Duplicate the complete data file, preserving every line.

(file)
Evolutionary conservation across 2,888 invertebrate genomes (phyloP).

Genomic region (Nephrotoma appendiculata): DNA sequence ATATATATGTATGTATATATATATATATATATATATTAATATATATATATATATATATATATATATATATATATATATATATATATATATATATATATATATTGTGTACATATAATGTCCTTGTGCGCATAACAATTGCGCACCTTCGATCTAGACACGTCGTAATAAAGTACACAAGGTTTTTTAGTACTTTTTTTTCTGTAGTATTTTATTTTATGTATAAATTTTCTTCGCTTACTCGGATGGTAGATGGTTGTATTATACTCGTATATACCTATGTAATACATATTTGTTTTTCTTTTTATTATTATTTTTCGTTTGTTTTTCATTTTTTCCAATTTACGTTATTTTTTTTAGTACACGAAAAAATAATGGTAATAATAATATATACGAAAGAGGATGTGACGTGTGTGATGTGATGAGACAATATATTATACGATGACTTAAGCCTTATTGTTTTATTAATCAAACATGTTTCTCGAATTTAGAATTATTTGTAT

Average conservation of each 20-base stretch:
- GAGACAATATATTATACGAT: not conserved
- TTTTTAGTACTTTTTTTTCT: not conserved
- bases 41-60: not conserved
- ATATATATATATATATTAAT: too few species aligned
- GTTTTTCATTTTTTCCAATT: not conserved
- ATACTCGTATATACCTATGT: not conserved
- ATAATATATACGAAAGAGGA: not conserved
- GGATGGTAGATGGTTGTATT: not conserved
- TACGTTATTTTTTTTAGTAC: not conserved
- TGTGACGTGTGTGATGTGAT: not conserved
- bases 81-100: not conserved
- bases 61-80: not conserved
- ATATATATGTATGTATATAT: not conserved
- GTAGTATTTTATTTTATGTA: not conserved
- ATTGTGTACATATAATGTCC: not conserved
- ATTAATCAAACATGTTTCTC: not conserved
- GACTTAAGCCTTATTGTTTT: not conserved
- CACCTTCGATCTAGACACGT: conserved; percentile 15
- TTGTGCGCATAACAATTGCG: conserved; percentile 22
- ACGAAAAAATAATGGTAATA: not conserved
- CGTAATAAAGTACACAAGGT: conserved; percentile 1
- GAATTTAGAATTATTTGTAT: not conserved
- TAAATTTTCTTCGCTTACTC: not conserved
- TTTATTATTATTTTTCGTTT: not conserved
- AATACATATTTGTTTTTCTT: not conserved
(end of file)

Evolutionary conservation across 2,888 invertebrate genomes (phyloP).

Genomic region (Nephrotoma appendiculata): DNA sequence ATATATATGTATGTATATATATATATATATATATATTAATATATATATATATATATATATATATATATATATATATATATATATATATATATATATATATATTGTGTACATATAATGTCCTTGTGCGCATAACAATTGCGCACCTTCGATCTAGACACGTCGTAATAAAGTACACAAGGTTTTTTAGTACTTTTTTTTCTGTAGTATTTTATTTTATGTATAAATTTTCTTCGCTTACTCGGATGGTAGATGGTTGTATTATACTCGTATATACCTATGTAATACATATTTGTTTTTCTTTTTATTATTATTTTTCGTTTGTTTTTCATTTTTTCCAATTTACGTTATTTTTTTTAGTACACGAAAAAATAATGGTAATAATAATATATACGAAAGAGGATGTGACGTGTGTGATGTGATGAGACAATATATTATACGATGACTTAAGCCTTATTGTTTTATTAATCAAACATGTTTCTCGAATTTAGAATTATTTGTAT

Average conservation of each 20-base stretch:
- GAGACAATATATTATACGAT: not conserved
- TTTTTAGTACTTTTTTTTCT: not conserved
- bases 41-60: not conserved
- ATATATATATATATATTAAT: too few species aligned
- GTTTTTCATTTTTTCCAATT: not conserved
- ATACTCGTATATACCTATGT: not conserved
- ATAATATATACGAAAGAGGA: not conserved
- GGATGGTAGATGGTTGTATT: not conserved
- TACGTTATTTTTTTTAGTAC: not conserved
- TGTGACGTGTGTGATGTGAT: not conserved
- bases 81-100: not conserved
- bases 61-80: not conserved
- ATATATATGTATGTATATAT: not conserved
- GTAGTATTTTATTTTATGTA: not conserved
- ATTGTGTACATATAATGTCC: not conserved
- ATTAATCAAACATGTTTCTC: not conserved
- GACTTAAGCCTTATTGTTTT: not conserved
- CACCTTCGATCTAGACACGT: conserved; percentile 15
- TTGTGCGCATAACAATTGCG: conserved; percentile 22
- ACGAAAAAATAATGGTAATA: not conserved
- CGTAATAAAGTACACAAGGT: conserved; percentile 1
- GAATTTAGAATTATTTGTAT: not conserved
- TAAATTTTCTTCGCTTACTC: not conserved
- TTTATTATTATTTTTCGTTT: not conserved
- AATACATATTTGTTTTTCTT: not conserved